The game’s first frill comes when you launch it. Rather than the usual low, medium, high, or ultra graphics quality tabs, you select among cardboard, copper, gold, and emerald. Yup, that’s a little twee, but the details matter in this game, though not in a self-important way. Over the quarter-to-half hour it takes to play through it you’ll see that it packs the social punch of good comedy.
People tend to get grumpy when their entertainment goes awry. (Just ask the developers at BioWare who felt it necessary to give their fans a different ending to “Mass Effect 3.”) “Dr. Langeskov” makes a farce out of disappointing entertainment by barring the player from the game itself on account of its being played by someone else. Compounding this indignity, the narrator — voiced by the English comedian Simon Amstell — tells you that the staff behind the scenes of the ongoing game, the one which you cannot yet enjoy, has left. And since the person playing the game requires props and effects and no one else is around it falls to you, of course, to help that unseen someone amuse themselves.
As you scamper through a backstage environment pulling on levers and clicking switches, you come across resignation notices and picket signs bearing slogans like “We Are Not Being Paid Half Enough” (my motto, pretty much). The paradox of turning the consumer of an entertainment product into a worker on said item isn’t far-fetched when you consider that businesses have been doing this for some time. There is a memorable segment in the Frontline documentary “Generation Like” that tells the story of publicists extracting free labor from people who admire series like “The Hunger Games” by giving them incentives to demonstrate their top-fan status if they posted relevant items on social media. And there are vehicles like “Super Mario Maker,” whose raison d’etre is unpaid, user-generated content. In our age, the easiest way to get people to work for nothing is to flatter them with the ideal of self-empowerment or participation in the arts.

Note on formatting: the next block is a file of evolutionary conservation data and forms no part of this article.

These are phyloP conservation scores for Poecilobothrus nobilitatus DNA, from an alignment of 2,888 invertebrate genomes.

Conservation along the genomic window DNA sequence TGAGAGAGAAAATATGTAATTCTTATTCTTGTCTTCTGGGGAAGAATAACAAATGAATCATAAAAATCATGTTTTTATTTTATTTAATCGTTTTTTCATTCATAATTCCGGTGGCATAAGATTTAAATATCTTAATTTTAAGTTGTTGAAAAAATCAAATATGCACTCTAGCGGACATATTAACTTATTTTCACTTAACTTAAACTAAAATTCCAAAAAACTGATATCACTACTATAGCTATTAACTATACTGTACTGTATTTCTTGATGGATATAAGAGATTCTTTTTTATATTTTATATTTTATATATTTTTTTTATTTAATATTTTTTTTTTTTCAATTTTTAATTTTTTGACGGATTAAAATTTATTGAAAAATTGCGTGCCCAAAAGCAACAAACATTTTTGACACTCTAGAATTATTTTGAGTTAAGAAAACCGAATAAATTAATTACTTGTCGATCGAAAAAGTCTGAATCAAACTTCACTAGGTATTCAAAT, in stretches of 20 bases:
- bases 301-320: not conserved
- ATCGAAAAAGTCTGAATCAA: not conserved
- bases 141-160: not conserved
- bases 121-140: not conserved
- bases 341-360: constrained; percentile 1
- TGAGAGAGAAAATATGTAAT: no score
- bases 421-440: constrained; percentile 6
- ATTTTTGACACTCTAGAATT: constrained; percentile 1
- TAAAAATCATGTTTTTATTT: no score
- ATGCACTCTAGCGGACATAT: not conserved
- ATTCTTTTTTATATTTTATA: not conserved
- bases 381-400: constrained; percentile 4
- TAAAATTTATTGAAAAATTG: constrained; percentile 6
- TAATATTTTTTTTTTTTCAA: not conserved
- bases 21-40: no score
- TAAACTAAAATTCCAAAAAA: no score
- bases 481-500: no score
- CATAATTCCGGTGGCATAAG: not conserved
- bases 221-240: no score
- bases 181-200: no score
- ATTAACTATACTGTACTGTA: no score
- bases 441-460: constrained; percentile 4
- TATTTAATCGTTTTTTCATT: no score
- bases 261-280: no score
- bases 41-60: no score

It shouldn’t come as a surprise that “Dr. Langeskov, The Tiger, and The Terribly Cursed Emerald: A Whirlwind Heist” is both an uproarious take on the deprivations of work and a twinkling satire about video games. After all, it is directed by William Pugh who co-designed “The Stanley Parable” — a classic game about an office worker who is doomed to seek out variations to his Sisyphean days.
The magic of “Dr. Langeskov” is how it gestures toward the prevalence of unfair labor practices in our daily lives without sanctimony. A door in the game bears the sign “High Concept Miscellaneous Interactions,” as if to deflate any overvaluation of the game’s class consciousness. You can’t accuse the developers of failing to see that a collection of signs, however right-thinking they are, is only as significant as the acts they inspire.
If you decide to give “Dr. Langeskov” a go, try not to miss the cassette tapes scattered about the environment as I did my first time through. “Dr. Langeskov,” the funniest game that I’ve played this year, features voice work by Justin Roiland of “Rick and Morty” fame, and it would be a shame to miss the tale about the attack of pencils that provokes a shedding of clothes.
Christopher Byrd is a Brooklyn-based writer who has been playing video games since the days of the Atari 2600. His writing has appeared in the New York Times Book Review, the Barnes & Noble Review, Al Jazeera America, the Guardian and elsewhere. Follow him on Twitter @Chris_Byrd.
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